Jobs surge as UAE records strongest 2-year economic upswing
Employment rose at the fastest rate since January 2019 while a sharp rise in new orders drove increasing pressure on business capacity and a marked expansion in output.
The UAE economy recorded its strongest upswing in 24 months as demand continued to rebound from the Covid-19 pandemic, according to new research data released on Tuesday.
Employment rose at the fastest rate since January 2019 while a sharp rise in new orders drove increasing pressure on business capacity and a marked expansion in output, IHS Markit UAE Purchasing Managers' Index report said.
Meanwhile, delays to shipments from Asia led to the worst lengthening of suppliers' delivery times since April 2020 and contributed to a quicker rise in input costs. The PMI rose from 52.2 in June to 54.0 in July, pointing to a strong improvement in business conditions that was the most marked in exactly two years.
"The non-oil sector enjoyed a busy start to the third quarter of the year as firms saw the sharpest rise in new orders for two years amid soaring domestic sales and strengthening market confidence,” said David Owen, economist at IHS Markit.
Looking ahead, the outlook for future non-oil activity remained positive in July. Firms often hoped that the easing of Covid-19 restrictions and the Expo 2020 later this year would help to improve economic conditions, said the report.
Output rose in line with this expansion, but was not enough to cover outstanding business which increased to the greatest extent for 16 months, he said. "At 54.0 in July, the headline PMI was broadly at its long-run level to suggest the economy was largely back to normal growth. That said, there were many firms reporting that output had not yet recovered to pre-Covid level,” said Owen.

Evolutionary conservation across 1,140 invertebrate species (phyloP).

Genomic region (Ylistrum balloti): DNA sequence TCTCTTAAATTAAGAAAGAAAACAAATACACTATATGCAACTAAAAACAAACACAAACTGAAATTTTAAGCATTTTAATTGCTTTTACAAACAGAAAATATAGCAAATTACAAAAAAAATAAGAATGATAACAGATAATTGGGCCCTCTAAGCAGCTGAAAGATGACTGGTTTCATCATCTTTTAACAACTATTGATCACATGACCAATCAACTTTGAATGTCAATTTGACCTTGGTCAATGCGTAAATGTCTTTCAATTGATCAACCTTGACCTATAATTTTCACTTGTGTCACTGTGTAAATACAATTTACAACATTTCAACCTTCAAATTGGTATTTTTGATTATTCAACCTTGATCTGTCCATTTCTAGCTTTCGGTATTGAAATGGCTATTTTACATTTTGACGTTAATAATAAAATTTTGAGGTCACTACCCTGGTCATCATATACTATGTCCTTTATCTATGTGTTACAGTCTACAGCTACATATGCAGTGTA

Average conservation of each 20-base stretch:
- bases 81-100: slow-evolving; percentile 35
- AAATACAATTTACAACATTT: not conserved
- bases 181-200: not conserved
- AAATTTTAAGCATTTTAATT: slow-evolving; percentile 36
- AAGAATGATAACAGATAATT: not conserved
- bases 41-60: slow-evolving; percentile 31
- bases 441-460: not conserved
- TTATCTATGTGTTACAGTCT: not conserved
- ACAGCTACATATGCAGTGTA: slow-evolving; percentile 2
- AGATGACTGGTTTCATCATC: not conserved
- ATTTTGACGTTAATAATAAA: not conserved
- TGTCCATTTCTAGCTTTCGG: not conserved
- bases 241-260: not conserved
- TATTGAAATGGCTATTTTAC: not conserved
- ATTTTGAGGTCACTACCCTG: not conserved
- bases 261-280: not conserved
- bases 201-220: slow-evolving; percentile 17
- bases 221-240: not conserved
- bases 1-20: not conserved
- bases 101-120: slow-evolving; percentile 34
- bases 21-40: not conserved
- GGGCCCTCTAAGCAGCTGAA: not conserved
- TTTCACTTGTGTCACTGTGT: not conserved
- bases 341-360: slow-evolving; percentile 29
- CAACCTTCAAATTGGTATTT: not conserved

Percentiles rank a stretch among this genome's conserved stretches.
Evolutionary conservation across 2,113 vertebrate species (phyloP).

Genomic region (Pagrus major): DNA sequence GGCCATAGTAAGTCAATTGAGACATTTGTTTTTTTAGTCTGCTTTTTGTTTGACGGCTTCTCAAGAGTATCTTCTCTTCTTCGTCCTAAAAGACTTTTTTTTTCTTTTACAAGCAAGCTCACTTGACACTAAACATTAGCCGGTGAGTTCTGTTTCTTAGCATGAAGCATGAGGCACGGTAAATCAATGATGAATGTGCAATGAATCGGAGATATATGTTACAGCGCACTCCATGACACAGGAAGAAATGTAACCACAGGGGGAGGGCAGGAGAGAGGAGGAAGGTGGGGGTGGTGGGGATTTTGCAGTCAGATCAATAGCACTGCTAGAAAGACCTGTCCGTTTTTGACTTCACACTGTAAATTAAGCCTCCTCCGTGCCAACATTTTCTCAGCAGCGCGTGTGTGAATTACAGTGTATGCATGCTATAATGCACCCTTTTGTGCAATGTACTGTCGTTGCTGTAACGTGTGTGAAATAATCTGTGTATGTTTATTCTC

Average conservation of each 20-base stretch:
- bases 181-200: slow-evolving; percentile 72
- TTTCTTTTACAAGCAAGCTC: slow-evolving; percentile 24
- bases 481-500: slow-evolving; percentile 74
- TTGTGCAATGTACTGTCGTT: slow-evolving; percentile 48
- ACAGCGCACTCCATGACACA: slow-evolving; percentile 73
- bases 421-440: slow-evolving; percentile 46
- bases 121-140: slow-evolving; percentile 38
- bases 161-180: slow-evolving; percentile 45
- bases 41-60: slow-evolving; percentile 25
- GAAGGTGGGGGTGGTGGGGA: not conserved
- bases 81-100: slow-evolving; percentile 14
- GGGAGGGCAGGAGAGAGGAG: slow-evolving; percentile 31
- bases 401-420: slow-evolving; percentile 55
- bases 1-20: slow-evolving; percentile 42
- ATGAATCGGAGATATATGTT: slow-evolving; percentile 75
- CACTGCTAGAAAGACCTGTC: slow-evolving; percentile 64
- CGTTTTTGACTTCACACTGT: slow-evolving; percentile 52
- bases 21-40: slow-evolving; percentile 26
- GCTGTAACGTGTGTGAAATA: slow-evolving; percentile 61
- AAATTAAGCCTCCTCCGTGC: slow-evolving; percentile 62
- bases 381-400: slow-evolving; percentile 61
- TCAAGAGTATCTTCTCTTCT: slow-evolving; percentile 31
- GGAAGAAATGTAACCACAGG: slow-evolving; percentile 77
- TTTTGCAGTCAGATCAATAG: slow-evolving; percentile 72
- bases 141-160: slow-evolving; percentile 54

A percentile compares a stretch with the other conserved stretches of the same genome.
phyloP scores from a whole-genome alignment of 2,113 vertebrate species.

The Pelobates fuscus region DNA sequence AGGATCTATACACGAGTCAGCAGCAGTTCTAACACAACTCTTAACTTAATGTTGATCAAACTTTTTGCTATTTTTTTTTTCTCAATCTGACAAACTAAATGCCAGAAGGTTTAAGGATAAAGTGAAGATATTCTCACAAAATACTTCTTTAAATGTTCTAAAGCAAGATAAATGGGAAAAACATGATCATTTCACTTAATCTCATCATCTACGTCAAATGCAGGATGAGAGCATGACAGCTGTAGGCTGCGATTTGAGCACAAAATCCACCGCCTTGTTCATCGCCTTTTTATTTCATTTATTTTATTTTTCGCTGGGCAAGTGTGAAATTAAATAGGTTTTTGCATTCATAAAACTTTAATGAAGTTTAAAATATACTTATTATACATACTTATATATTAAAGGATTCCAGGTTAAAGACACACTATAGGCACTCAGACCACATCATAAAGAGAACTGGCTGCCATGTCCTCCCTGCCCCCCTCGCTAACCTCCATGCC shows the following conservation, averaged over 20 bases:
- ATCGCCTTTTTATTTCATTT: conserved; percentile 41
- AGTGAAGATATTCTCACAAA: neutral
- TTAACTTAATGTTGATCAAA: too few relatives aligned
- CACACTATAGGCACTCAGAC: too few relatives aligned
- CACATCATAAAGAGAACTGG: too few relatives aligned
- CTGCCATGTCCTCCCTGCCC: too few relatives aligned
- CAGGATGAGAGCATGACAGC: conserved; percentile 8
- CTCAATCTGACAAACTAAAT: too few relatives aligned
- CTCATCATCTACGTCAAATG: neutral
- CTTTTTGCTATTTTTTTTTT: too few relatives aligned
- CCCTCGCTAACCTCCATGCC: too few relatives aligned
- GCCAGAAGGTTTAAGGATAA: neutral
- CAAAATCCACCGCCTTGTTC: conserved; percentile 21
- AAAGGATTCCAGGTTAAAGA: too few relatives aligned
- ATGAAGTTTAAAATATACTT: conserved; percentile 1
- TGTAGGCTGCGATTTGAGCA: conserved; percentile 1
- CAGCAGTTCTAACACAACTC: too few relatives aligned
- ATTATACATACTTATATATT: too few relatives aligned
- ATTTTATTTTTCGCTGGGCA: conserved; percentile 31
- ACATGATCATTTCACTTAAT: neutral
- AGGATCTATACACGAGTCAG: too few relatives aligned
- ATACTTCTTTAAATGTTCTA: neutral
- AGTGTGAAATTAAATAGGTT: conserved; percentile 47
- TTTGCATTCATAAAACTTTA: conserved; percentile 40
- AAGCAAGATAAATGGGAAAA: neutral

He said new orders from abroad disappointed again in July as sales were hindered by pandemic-related measures around the world. “With Covid cases reaccelerating in Asia, firms also pointed to a worsening of supply chain problems. In fact, delivery times lengthened to the greatest extent since the onset of the pandemic in April 2020.”
According to the report, the output and new orders indices followed this same trend in July, moving up to their highest levels since July 2019. The latest upturn in new orders was the eighth in nine months, as businesses commented on a further recovery in demand as restrictions ease. “However, on-going measures in other parts of the world led to a third successive fall in export sales during July, with firms increasingly turning to domestic clients to help recover new business. Lockdown measures also hit the supply of inputs at the start of the third quarter, particularly from Asia.”
In Saudi Arabia, the PMI fell for the first time in four months to 55.8 in July, from 56.4 in June. The downgrade was driven by weaker growth in output, new orders and employment compared to the previous month.
"Sustained rises in demand should help the economy move closer to full capacity over the second half of the year," said Owen.
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